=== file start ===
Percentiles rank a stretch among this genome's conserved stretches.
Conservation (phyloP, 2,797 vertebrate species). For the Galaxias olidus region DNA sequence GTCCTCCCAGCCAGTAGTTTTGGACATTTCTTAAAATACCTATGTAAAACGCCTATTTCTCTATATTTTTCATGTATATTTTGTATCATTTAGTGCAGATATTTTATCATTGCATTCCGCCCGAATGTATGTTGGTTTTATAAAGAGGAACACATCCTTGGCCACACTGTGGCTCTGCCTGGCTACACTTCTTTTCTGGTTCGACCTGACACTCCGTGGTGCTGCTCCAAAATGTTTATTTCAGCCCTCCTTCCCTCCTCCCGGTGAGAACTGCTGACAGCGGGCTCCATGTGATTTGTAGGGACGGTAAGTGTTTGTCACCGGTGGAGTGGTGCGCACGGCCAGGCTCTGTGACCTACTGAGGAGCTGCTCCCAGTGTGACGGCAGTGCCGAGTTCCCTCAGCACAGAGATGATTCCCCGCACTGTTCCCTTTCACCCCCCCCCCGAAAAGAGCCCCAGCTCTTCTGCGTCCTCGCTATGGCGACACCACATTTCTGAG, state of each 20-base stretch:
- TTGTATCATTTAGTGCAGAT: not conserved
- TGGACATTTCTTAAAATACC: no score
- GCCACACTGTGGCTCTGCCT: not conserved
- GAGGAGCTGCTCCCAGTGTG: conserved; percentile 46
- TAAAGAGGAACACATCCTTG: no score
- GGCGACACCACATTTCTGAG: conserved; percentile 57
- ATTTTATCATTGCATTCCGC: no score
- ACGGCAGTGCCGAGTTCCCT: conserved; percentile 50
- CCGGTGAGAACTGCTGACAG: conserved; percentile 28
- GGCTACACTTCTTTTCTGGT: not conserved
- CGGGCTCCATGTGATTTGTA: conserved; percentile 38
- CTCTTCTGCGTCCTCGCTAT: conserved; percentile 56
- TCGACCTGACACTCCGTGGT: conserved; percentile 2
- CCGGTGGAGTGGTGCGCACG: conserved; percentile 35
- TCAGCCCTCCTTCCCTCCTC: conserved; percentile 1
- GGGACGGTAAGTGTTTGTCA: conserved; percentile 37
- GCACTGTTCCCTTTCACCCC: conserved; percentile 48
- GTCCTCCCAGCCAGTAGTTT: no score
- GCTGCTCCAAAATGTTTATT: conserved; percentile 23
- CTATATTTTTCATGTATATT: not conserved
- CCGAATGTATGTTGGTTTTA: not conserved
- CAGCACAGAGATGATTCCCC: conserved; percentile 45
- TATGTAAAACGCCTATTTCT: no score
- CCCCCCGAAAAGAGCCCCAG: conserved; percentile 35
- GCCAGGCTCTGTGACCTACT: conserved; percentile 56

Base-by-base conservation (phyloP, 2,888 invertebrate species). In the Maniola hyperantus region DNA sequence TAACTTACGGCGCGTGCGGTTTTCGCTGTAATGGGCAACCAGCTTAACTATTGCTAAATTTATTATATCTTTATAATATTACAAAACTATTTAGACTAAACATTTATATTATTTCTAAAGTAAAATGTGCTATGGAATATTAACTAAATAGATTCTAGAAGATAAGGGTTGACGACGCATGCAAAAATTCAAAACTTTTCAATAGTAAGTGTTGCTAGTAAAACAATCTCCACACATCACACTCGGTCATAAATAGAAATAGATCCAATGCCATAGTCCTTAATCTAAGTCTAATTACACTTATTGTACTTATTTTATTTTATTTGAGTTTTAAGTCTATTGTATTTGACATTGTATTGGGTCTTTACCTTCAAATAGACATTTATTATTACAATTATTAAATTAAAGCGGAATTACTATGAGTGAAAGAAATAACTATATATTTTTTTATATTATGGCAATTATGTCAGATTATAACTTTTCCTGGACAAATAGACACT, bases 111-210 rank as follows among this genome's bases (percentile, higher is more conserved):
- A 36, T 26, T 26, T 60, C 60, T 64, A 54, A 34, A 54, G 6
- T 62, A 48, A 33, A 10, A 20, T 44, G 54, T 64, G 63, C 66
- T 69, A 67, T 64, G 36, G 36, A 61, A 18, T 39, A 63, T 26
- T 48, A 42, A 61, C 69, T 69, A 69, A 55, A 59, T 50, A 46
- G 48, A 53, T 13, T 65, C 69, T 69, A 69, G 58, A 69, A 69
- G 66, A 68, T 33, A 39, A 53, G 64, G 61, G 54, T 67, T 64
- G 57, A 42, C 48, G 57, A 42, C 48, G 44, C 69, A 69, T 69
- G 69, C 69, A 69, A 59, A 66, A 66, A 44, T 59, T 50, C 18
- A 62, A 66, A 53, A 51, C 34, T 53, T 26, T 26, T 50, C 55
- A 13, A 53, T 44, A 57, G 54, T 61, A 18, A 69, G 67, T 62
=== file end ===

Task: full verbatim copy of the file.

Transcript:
Percentiles rank a stretch among this genome's conserved stretches.
Conservation (phyloP, 2,797 vertebrate species). For the Galaxias olidus region DNA sequence GTCCTCCCAGCCAGTAGTTTTGGACATTTCTTAAAATACCTATGTAAAACGCCTATTTCTCTATATTTTTCATGTATATTTTGTATCATTTAGTGCAGATATTTTATCATTGCATTCCGCCCGAATGTATGTTGGTTTTATAAAGAGGAACACATCCTTGGCCACACTGTGGCTCTGCCTGGCTACACTTCTTTTCTGGTTCGACCTGACACTCCGTGGTGCTGCTCCAAAATGTTTATTTCAGCCCTCCTTCCCTCCTCCCGGTGAGAACTGCTGACAGCGGGCTCCATGTGATTTGTAGGGACGGTAAGTGTTTGTCACCGGTGGAGTGGTGCGCACGGCCAGGCTCTGTGACCTACTGAGGAGCTGCTCCCAGTGTGACGGCAGTGCCGAGTTCCCTCAGCACAGAGATGATTCCCCGCACTGTTCCCTTTCACCCCCCCCCCGAAAAGAGCCCCAGCTCTTCTGCGTCCTCGCTATGGCGACACCACATTTCTGAG, state of each 20-base stretch:
- TTGTATCATTTAGTGCAGAT: not conserved
- TGGACATTTCTTAAAATACC: no score
- GCCACACTGTGGCTCTGCCT: not conserved
- GAGGAGCTGCTCCCAGTGTG: conserved; percentile 46
- TAAAGAGGAACACATCCTTG: no score
- GGCGACACCACATTTCTGAG: conserved; percentile 57
- ATTTTATCATTGCATTCCGC: no score
- ACGGCAGTGCCGAGTTCCCT: conserved; percentile 50
- CCGGTGAGAACTGCTGACAG: conserved; percentile 28
- GGCTACACTTCTTTTCTGGT: not conserved
- CGGGCTCCATGTGATTTGTA: conserved; percentile 38
- CTCTTCTGCGTCCTCGCTAT: conserved; percentile 56
- TCGACCTGACACTCCGTGGT: conserved; percentile 2
- CCGGTGGAGTGGTGCGCACG: conserved; percentile 35
- TCAGCCCTCCTTCCCTCCTC: conserved; percentile 1
- GGGACGGTAAGTGTTTGTCA: conserved; percentile 37
- GCACTGTTCCCTTTCACCCC: conserved; percentile 48
- GTCCTCCCAGCCAGTAGTTT: no score
- GCTGCTCCAAAATGTTTATT: conserved; percentile 23
- CTATATTTTTCATGTATATT: not conserved
- CCGAATGTATGTTGGTTTTA: not conserved
- CAGCACAGAGATGATTCCCC: conserved; percentile 45
- TATGTAAAACGCCTATTTCT: no score
- CCCCCCGAAAAGAGCCCCAG: conserved; percentile 35
- GCCAGGCTCTGTGACCTACT: conserved; percentile 56

Base-by-base conservation (phyloP, 2,888 invertebrate species). In the Maniola hyperantus region DNA sequence TAACTTACGGCGCGTGCGGTTTTCGCTGTAATGGGCAACCAGCTTAACTATTGCTAAATTTATTATATCTTTATAATATTACAAAACTATTTAGACTAAACATTTATATTATTTCTAAAGTAAAATGTGCTATGGAATATTAACTAAATAGATTCTAGAAGATAAGGGTTGACGACGCATGCAAAAATTCAAAACTTTTCAATAGTAAGTGTTGCTAGTAAAACAATCTCCACACATCACACTCGGTCATAAATAGAAATAGATCCAATGCCATAGTCCTTAATCTAAGTCTAATTACACTTATTGTACTTATTTTATTTTATTTGAGTTTTAAGTCTATTGTATTTGACATTGTATTGGGTCTTTACCTTCAAATAGACATTTATTATTACAATTATTAAATTAAAGCGGAATTACTATGAGTGAAAGAAATAACTATATATTTTTTTATATTATGGCAATTATGTCAGATTATAACTTTTCCTGGACAAATAGACACT, bases 111-210 rank as follows among this genome's bases (percentile, higher is more conserved):
- A 36, T 26, T 26, T 60, C 60, T 64, A 54, A 34, A 54, G 6
- T 62, A 48, A 33, A 10, A 20, T 44, G 54, T 64, G 63, C 66
- T 69, A 67, T 64, G 36, G 36, A 61, A 18, T 39, A 63, T 26
- T 48, A 42, A 61, C 69, T 69, A 69, A 55, A 59, T 50, A 46
- G 48, A 53, T 13, T 65, C 69, T 69, A 69, G 58, A 69, A 69
- G 66, A 68, T 33, A 39, A 53, G 64, G 61, G 54, T 67, T 64
- G 57, A 42, C 48, G 57, A 42, C 48, G 44, C 69, A 69, T 69
- G 69, C 69, A 69, A 59, A 66, A 66, A 44, T 59, T 50, C 18
- A 62, A 66, A 53, A 51, C 34, T 53, T 26, T 26, T 50, C 55
- A 13, A 53, T 44, A 57, G 54, T 61, A 18, A 69, G 67, T 62